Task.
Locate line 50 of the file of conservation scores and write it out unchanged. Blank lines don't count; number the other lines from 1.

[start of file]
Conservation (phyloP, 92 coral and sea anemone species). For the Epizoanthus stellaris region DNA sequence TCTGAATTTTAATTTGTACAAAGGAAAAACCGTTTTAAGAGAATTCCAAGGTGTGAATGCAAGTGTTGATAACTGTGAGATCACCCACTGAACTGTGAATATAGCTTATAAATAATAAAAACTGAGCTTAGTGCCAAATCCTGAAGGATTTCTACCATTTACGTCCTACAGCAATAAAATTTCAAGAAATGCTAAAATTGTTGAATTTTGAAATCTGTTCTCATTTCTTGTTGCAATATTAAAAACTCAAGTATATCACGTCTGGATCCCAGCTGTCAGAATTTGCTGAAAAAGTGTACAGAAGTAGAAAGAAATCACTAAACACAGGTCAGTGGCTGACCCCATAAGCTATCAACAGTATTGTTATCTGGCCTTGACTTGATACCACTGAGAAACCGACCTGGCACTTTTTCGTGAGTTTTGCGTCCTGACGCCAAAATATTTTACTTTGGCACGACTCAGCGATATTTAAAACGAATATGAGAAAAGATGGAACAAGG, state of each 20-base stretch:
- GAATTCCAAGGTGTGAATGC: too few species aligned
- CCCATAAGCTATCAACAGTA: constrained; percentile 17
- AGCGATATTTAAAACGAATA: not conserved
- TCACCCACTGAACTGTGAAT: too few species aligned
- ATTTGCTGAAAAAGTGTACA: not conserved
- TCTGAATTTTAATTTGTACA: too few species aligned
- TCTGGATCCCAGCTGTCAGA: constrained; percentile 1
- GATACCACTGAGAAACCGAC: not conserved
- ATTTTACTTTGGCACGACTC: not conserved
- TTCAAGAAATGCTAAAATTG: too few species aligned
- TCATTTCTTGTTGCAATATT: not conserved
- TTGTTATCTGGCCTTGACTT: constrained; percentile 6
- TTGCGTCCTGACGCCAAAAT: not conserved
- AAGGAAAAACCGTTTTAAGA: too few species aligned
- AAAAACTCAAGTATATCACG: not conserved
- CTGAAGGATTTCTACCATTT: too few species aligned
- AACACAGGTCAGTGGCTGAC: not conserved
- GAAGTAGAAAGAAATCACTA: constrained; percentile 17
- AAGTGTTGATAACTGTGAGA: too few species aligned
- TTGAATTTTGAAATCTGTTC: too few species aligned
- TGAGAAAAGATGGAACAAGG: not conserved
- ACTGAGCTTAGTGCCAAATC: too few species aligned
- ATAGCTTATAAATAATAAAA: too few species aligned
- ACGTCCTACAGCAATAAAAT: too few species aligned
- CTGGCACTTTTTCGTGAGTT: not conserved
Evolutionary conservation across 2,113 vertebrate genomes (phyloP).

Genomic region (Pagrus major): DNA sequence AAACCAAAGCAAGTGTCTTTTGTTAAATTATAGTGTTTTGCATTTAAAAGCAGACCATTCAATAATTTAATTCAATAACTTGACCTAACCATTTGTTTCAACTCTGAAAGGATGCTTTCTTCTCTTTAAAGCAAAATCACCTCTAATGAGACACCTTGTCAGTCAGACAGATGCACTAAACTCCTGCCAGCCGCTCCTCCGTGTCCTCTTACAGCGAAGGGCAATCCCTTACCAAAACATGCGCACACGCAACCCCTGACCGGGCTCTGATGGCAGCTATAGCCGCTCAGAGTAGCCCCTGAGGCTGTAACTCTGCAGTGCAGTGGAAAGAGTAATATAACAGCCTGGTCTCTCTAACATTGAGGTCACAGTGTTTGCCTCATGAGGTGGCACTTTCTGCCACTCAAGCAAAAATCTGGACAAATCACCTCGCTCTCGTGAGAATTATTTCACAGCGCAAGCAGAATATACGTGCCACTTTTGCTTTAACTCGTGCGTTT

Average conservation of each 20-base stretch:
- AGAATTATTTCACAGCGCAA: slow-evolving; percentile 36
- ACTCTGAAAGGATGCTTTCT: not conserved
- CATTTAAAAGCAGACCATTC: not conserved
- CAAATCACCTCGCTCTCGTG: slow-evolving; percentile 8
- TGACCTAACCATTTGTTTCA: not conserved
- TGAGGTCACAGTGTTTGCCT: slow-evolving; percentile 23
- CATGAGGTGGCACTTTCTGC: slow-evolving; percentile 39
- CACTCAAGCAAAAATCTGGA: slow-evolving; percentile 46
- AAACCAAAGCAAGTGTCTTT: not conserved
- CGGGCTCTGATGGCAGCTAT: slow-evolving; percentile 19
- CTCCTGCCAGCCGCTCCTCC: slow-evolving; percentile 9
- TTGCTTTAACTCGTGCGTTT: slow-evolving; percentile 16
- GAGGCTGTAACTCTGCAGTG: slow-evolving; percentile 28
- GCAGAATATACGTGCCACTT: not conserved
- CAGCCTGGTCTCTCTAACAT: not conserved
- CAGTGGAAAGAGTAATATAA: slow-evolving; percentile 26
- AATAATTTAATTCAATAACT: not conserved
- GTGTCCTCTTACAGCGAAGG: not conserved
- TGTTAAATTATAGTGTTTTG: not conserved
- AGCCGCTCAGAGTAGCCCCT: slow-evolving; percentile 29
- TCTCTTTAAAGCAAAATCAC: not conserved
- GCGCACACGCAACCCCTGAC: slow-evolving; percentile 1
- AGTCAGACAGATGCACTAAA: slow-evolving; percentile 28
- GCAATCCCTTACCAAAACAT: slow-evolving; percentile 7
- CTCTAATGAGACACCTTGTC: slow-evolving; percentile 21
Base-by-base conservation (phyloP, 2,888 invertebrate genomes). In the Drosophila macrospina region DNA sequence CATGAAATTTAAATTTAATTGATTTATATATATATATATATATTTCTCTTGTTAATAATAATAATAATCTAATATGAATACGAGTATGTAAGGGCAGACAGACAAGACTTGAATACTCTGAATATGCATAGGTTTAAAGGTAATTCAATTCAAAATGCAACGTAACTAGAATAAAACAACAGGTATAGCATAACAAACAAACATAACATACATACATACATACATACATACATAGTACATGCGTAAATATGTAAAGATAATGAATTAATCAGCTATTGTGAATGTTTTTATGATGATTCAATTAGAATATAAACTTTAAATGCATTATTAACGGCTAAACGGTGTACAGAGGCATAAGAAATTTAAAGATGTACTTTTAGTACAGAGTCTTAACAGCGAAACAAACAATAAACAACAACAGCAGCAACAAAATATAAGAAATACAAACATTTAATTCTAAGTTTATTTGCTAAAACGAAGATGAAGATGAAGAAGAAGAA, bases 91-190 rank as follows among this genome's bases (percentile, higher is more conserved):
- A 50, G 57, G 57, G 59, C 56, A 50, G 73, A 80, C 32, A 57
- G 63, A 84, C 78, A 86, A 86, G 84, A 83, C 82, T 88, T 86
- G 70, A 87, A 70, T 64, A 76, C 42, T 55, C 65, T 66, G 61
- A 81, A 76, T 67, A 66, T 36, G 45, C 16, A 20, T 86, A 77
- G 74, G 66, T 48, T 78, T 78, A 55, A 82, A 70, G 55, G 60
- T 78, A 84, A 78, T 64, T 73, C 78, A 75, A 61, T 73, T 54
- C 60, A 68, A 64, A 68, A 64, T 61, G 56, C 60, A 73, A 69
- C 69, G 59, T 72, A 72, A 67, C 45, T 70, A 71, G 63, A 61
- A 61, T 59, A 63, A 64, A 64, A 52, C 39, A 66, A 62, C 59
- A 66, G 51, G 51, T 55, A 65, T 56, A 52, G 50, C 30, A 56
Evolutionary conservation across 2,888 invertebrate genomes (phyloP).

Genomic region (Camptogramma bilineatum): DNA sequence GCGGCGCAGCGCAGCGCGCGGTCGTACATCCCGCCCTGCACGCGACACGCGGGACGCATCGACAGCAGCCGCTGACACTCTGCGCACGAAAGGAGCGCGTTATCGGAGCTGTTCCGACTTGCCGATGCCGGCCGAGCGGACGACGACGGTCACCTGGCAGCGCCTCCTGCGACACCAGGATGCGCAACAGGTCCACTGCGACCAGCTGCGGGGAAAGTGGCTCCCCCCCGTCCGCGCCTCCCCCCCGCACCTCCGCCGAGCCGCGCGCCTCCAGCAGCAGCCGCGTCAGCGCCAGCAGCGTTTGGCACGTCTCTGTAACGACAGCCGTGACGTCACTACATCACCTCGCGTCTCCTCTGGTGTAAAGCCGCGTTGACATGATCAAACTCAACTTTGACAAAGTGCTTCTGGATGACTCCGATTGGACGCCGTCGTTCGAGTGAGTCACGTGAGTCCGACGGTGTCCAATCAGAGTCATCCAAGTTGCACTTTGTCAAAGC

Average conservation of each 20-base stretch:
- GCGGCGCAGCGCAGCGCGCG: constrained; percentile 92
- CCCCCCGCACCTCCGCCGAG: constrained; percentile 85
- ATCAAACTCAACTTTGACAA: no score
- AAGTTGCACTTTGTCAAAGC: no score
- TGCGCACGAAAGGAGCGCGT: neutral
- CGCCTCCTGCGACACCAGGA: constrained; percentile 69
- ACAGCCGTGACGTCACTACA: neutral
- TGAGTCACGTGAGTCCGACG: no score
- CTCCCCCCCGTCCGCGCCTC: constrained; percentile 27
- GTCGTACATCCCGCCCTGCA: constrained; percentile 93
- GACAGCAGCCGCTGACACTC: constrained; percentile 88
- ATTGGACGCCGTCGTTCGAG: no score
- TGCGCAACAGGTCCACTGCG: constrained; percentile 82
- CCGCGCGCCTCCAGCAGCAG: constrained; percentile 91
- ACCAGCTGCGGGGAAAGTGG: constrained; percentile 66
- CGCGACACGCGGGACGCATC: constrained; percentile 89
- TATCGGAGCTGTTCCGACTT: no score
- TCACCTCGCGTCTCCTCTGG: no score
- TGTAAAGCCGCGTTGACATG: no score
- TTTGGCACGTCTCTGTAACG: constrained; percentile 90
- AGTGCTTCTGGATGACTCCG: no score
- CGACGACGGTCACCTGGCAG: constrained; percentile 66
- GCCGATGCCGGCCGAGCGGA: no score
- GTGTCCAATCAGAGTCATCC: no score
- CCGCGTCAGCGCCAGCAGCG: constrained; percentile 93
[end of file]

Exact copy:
- TCTCTTTAAAGCAAAATCAC: not conserved